Newsom wants to help Californians cope with record-high gas prices by sending money

 Newsom wants to help Californians cope with record-high gas prices by sending money

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Governor Gavin Newsom wants to give money to Californian taxpayers to help with the state’s increasing gas prices. During his annual State of the State address on Tuesday, the governor announced the planned tax relief.

“Working for legislative leadership, I’ll be submitting a proposal to put money back in the pockets of Californians to address rising gas prices,” Newsom said.

As per reports, the proposal’s details are fuzzy, but a spokesperson for the governor’s office said the administration wants to move quickly on billions in relief.

“The administration is developing a proposal that puts money directly in the pockets of Californians. It will take the form of a tax rebate,” the spokesperson said. “We are looking to move quickly on this, the Governor is focused on providing billions in relief to Californians who are suffering from rising gas prices across the country due to the ongoing situation in Russia.”

The governor will most likely try to pass his proposal during state budget negotiations. Newsom announced the proposed return on the same day that President Joe Biden stated the US will ban all Russian oil imports, noting that this would raise gas prices for Americans.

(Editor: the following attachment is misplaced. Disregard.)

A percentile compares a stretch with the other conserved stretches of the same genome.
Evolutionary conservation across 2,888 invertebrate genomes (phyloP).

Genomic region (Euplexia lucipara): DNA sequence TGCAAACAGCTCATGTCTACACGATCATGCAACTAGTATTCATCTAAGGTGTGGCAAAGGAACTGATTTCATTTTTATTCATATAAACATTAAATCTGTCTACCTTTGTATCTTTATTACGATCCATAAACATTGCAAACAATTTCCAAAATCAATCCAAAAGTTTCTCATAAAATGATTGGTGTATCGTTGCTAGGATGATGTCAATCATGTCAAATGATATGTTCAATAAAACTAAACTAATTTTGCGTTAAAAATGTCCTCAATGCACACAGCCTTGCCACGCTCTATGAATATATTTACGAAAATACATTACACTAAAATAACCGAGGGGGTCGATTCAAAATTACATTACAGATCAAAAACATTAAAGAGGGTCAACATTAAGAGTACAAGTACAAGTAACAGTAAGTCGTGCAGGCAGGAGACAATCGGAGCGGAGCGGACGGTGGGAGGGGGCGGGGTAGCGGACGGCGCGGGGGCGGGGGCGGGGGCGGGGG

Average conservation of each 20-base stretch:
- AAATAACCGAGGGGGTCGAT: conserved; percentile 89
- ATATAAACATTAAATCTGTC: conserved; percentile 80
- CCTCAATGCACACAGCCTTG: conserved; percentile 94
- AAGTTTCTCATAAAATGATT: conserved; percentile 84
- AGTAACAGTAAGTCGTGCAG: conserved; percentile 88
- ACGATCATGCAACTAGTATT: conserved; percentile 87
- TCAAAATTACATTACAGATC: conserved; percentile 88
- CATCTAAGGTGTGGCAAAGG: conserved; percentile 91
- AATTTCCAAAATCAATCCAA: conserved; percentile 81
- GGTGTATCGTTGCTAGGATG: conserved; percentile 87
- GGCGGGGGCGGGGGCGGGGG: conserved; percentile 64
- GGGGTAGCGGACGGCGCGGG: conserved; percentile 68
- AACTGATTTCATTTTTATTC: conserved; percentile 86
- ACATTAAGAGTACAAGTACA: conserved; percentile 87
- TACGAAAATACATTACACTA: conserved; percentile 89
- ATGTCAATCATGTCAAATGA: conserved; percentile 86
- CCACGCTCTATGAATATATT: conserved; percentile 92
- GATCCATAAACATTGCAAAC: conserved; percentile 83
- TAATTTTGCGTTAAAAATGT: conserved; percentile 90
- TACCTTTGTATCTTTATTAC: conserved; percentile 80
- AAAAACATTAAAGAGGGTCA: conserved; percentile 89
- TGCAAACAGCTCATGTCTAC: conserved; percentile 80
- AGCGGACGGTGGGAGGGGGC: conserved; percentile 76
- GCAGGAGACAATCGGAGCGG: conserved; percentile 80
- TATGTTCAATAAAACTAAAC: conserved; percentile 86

Due to supply chain challenges, gas prices were already climbing, and California now has the highest average price for a gallon of gas in the country.

According to AAA, the average price per gallon of regular increased to a new high of $5.57 statewide on Wednesday, up from $5.44 only a day before. In the Los Angeles area, some gas stations have been charging more than $7 a gallon.

“Help is coming, help is on the way,” Newsom’s senior economic advisor Dee Dee Myers said. “We want to make sure that money gets in the hands and into the pockets of people who are paying these gas prices and not in the hands of companies that might take advantage to increase profits.”

According to the Associated Press, Myers informed reporters that the rebate will most likely be limited to car owners.

The governor’s office told KTLA that it will also include funds for undocumented immigrants. Toni Atkins, Senate President Pro Tempore, and Anthony Rendon, Speaker of the Assembly, issued a joint statement supporting the refund plan.

“Californians are rightfully upset at the skyrocketing cost of fuel. The Legislature will put the state’s robust revenue growth to work by returning substantial tax relief to families and small businesses as fast as possible,” the statement read.

“Gas, food, and other prices are up, so our focus cannot be a small cut to the gas tax that might not get passed on to consumers. Instead, the Legislature will seek tax relief from the General Fund. This can avoid taking critical funds away from road repair and improvement, while fully protecting Proposition 98 funding for schools.”

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